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5 Rupees 1949, British Ceylon

in Krause book Number: 36f
Years of issue: 01.03.1949
Edition: G/47 359001 - G/48 533000 - 1 174 000
Signatures: Commissioners of currency: C. E. Jones & T. D. Perera
Serie: 1941 Second issue
Specimen of: 20.12.1941
Material: Cotton fiber
Size (mm): 140 х 89
Printer: Issue Department of the Bank of India

* All pictures marked magnify are increased partially by magnifying glass, the remaining open in full size by clicking on the image.

** The word "Specimen" is present only on some of electronic pictures, in accordance with banknote images publication rules of appropriate banks.

5 Rupees 1949

Description

Watermark:

5 Rupees 1944 5 Rupees 1944

The Sri Lanka (Sinhalese) Lion (Panthera leo sinhaleyus), also known as the Ceylon Lion, was a prehistoric subspecies of lion, endemic to Sri Lanka. It appears to have become extinct prior to the arrival of culturally modern humans, c. 37,000 years BC.

This lion is only known from two teeth found in deposits at Kuruwita. Based on these teeth, P. Deraniyagala erected this subspecies in 1939. However, there is insufficient information to determine how it might differ from other subspecies of lion. Deraniyagala did not explain explicitly how he diagnosed the holotype of this subspecies as belonging to a lion, though he justified its allocation to a distinct subspecies of lion by its being "narrower and more elongate" than those of recent lions in the British Natural History Museum collection.

Avers:

5 Rupees 1949

HM The King George VI.

George VI (Albert Frederick Arthur George, 14 December 1895, York Cottage, Sandringham House, Norfolk, United Kingdom - 6 February 1952, Sandringham House, Norfolk) was King of the United Kingdom and the Dominions of the British Commonwealth from 11 December 1936 until his death. He was the last Emperor of India and the first Head of the Commonwealth.

Photo by Dorothy Wilding, HM The King George VI after the Coronation Day, 1937

This engraving is done from the portrait by photographer Dorothy Wilding, made ​​in 1937, after the Coronation Day of His Majesty. The original portrait is now in the National Portrait Gallery, London.

The value රුපියල් පහයි in Sinhala on left and Text in Tamil on right.

Denominations in numerals are in top corners, in words centered.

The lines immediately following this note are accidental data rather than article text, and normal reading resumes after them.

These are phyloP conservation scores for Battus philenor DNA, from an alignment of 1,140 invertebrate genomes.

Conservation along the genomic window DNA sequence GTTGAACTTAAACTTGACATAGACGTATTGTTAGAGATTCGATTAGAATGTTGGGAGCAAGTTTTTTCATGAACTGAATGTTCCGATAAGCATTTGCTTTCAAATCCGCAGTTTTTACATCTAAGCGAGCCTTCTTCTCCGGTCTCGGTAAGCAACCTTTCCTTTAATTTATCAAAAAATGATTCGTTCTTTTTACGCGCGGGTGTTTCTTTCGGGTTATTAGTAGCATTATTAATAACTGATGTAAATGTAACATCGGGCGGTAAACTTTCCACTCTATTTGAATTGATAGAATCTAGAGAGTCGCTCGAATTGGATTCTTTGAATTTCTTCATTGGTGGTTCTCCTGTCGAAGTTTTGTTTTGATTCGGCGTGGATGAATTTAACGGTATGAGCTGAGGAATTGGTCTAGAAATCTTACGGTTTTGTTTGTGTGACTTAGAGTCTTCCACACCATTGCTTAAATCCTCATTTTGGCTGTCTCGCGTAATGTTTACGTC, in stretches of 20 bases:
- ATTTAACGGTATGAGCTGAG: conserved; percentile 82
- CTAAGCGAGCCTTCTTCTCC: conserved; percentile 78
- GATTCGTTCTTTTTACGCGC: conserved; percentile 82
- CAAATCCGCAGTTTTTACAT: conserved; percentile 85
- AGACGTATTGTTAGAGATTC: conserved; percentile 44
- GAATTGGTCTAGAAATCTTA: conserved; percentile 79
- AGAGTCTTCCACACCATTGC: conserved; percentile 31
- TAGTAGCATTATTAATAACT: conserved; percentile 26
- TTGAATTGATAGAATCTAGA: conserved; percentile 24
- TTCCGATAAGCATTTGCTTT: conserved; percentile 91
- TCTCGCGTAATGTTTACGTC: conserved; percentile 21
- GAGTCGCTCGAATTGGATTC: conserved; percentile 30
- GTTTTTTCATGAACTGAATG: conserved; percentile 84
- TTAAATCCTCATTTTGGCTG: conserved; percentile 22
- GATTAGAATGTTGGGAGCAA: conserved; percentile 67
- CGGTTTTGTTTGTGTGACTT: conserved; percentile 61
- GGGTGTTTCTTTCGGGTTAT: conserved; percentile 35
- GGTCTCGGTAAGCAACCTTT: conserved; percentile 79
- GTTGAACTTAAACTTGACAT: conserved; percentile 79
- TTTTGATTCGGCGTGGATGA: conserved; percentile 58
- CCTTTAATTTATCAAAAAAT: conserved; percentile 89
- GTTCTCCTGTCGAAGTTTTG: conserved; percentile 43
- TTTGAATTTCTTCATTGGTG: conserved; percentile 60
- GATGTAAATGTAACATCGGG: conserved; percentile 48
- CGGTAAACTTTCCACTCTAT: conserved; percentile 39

Revers:

5 Rupees 1949

Thuparama Dagoba

Thuparamaya is a dagoba in Anuradhapura, Sri Lanka. It is a Buddhist sacred place of veneration.

Mahinda Thera, an envoy, sent by King Ashoka himself, introduced Theravada Buddhism and also chetiya worship to Sri Lanka. At his request King Devanampiya Tissa built Thuparamaya, in which was enshrined the collarbone of the Buddha. It is considered to be the first dagaba built in Sri Lanka following the introduction of Buddhism. This is considered the earliest monument, the construction of which was chronicled Sri Lanka. The name Thuparamaya comes from "stupa" and "aramaya" which is a residential complex for monks.

Thuparamaya dagoba has been built in the shape of a bell. This dagoba was destroyed from time to time. During the reign of King Agbo II it was completely destroyed and the King restored it. What is seen presently is the construction of the dagoba, done in 1862 AD. As of today, after several renovations, in the course of the centuries, the monument has a diameter of 59 ft. (18 m.), at the base. The dome is 11 feet 4 inches (3.45 m.) in height from the ground, 164½ ft. (50.1 m.) in diameter. The compound is paved with granite and there are 2 rows of stone pillars round the dagaba. During the early period vatadage was built round the dagoba.

Denominations in numerals are in top corners, in words lower, centered.

Comments:

There are two varieties: with straight edge and perforated.

The paper manufactured by "Messrs Portals Ltd".

The notes were demonetized with all notes dated before 1950 December 31st on 1955 August 26th and ceased to be legal tender with effect 1956 August 31st.

Issued in 587 000 booklets.